K-nearest neighbor (KNN)

The K-nearest neighbor (KNN) technique classifies data based on proximity, seeking out associations between similar data points and calculating the distance between them before assigning an appropriate category to the grouped data points.

Data mining tools and resources

Data warehousing

Data warehouses bring together data from multiple sources into a single repository – or warehouse – in order to support data mining as well as data analysis, artificial intelligence, and machine learning.

Neural networks

Neural networks offer more sophisticated data mining techniques, relying on deep learning algorithms to process data.

Support vector machines

Support vector machines (SVMs) maximise the accuracy of predictive models using classification and regression data mining techniques. 

Open-source data mining tools

In addition to the various techniques and tools used in data mining, there are also a number of open access tools available to data analysts.

Data Mining and Knowledge Discovery publication

Data Mining and Knowledge Discovery is a technical Springer publication with article submissions spanning data mining theory and research to methods and techniques. It also publishes special issues that focus on specific issues and trends within data mining. 

Uses and applications for data mining

Data mining has become an increasingly important area of data science, particularly as Big Data continues to expand and integrate into modern business and organisational practices in a wide variety of fields. For example, medical informatics – also known as health informatics – uses data mining to support healthcare systems and improve patient outcomes, such as when it’s used to analyse medical data in electronic health records (EHR). It has even been used to analyse clinical data to support decision-making processes for the early – and successful – detection of breast cancer.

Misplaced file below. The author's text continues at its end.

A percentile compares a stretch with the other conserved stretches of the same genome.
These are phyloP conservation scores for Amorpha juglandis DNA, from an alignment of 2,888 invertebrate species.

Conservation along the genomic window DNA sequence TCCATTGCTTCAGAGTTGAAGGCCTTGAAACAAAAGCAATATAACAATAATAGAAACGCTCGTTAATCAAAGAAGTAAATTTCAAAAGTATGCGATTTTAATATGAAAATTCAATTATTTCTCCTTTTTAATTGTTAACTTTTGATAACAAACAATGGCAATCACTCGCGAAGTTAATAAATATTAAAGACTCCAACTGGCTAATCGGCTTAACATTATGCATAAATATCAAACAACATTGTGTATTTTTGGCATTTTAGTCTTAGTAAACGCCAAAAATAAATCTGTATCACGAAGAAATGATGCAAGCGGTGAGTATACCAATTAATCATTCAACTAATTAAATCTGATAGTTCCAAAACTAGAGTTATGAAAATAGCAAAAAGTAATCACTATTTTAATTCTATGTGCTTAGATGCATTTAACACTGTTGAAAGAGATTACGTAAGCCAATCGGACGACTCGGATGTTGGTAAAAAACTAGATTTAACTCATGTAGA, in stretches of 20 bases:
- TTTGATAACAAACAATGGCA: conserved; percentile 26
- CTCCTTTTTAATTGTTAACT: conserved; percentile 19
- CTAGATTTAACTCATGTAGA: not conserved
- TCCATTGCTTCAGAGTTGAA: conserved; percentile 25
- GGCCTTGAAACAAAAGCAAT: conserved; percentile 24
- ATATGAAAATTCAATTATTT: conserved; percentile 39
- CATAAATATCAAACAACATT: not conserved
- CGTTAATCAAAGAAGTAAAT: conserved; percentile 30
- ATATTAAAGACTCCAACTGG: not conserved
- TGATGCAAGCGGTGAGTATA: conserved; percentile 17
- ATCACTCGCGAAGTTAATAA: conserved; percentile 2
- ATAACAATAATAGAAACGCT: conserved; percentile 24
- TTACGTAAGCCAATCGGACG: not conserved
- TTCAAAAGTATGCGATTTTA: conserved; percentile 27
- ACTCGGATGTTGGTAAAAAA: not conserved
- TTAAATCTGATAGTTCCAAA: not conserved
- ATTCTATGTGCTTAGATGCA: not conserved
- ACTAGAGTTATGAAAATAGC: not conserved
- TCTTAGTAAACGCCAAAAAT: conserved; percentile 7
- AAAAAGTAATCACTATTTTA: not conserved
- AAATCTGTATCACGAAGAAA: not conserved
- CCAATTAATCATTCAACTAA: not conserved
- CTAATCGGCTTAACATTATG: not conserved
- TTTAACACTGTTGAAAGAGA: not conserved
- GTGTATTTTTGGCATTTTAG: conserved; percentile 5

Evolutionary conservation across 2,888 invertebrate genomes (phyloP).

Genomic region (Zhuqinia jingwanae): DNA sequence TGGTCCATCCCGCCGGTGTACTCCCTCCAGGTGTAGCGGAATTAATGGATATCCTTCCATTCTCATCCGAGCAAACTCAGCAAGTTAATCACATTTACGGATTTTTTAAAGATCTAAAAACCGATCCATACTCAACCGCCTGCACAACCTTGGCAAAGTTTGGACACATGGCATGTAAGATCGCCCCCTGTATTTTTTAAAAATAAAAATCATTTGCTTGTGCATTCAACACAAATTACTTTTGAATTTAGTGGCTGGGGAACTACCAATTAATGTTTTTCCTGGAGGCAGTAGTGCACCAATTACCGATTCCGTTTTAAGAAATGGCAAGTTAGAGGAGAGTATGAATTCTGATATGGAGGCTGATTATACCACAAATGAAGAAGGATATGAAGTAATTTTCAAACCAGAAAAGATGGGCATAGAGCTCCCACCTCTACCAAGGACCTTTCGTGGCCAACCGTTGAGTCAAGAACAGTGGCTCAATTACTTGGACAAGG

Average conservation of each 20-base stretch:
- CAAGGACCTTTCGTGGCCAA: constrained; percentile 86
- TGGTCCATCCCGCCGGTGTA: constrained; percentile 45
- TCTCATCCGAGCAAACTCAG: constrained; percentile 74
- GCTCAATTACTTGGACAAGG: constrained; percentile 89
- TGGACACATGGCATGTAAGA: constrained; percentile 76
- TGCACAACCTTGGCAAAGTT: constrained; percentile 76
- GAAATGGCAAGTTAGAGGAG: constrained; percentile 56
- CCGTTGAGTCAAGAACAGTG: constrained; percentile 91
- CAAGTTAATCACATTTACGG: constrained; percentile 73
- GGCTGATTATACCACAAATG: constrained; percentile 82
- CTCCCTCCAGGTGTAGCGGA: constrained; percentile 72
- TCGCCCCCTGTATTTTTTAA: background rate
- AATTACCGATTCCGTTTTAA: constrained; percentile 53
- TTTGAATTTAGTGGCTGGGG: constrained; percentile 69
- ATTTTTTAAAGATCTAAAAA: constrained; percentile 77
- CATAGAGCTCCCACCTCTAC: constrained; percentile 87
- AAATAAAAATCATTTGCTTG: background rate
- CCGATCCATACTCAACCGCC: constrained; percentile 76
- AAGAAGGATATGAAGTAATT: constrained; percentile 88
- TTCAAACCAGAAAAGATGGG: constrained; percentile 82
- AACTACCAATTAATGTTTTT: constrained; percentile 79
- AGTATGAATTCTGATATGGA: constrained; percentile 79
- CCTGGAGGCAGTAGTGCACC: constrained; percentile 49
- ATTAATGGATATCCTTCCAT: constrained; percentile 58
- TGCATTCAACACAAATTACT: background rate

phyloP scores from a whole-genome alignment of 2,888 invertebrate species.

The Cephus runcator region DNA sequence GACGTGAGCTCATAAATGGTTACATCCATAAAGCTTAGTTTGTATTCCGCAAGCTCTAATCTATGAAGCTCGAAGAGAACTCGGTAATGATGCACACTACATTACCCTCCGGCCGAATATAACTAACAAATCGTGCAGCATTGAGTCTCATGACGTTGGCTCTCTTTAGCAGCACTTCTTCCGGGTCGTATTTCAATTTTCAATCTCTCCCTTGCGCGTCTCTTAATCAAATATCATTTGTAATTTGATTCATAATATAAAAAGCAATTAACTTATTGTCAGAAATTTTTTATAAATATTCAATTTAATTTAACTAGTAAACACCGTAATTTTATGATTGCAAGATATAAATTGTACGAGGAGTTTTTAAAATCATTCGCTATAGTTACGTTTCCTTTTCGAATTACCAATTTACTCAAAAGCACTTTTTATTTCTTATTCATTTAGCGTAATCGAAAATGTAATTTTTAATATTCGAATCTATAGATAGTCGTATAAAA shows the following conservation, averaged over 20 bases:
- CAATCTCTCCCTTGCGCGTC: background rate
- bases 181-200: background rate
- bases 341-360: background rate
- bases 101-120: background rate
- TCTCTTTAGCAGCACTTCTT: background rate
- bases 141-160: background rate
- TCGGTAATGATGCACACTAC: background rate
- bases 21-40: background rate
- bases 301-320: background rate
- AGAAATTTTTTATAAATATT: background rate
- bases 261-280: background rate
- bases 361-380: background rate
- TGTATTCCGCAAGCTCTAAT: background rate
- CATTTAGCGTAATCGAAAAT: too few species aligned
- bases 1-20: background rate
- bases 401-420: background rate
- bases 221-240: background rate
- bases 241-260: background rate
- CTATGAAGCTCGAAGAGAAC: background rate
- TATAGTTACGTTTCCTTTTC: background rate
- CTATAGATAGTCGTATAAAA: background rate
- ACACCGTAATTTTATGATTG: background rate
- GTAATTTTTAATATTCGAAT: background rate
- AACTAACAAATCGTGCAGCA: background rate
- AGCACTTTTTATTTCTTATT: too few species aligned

Other fields that harness data mining include bioinformatics and biomedical informatics, which use data mining to analyse biomedical data and support analysis in areas such as genomic medicine and gene expression.

What is the difference between data mining and data analytics?

Data mining is effectively a tool used for data analytics. The knowledge gleaned through data mining exercises supports the analysis of data.

What is the difference between data mining and knowledge discovery in databases (KDD)?

The knowledge discovery in databases (KDD) process is a data science methodology for gathering, processing, and analysing data. Data mining is one step in this KDD process.

Explore data mining and the knowledge discovery process

Take an in-depth look at data mining – including data collection and processing data types from a variety of sources – with the MSc Computer Science at the University of Wolverhampton. This flexible Master’s degree has been developed for ambitious individuals who may not have a background in computer science, and is delivered 100% online.

The degree includes a key module in data mining and informatics, so in addition to learning other in-demand computer science skills, you will explore different data processing and mining techniques, as well as data processing and mining tools. This includes:

  • data models
  • the knowledge discovery process 
  • data selection 
  • pre-processing and cleaning 
  • data mining algorithms and association rules 
  • classification 
  • clustering 
  • text mining 
  • social media mining
  • data visualisation.

After studying this module, you will be able to use all aspects of the knowledge discovery process – from data collection and data processing to representation – and apply cutting-edge data mining techniques to extract information from data. You will also develop your own data mining solution using a state-of-the-art data mining tool.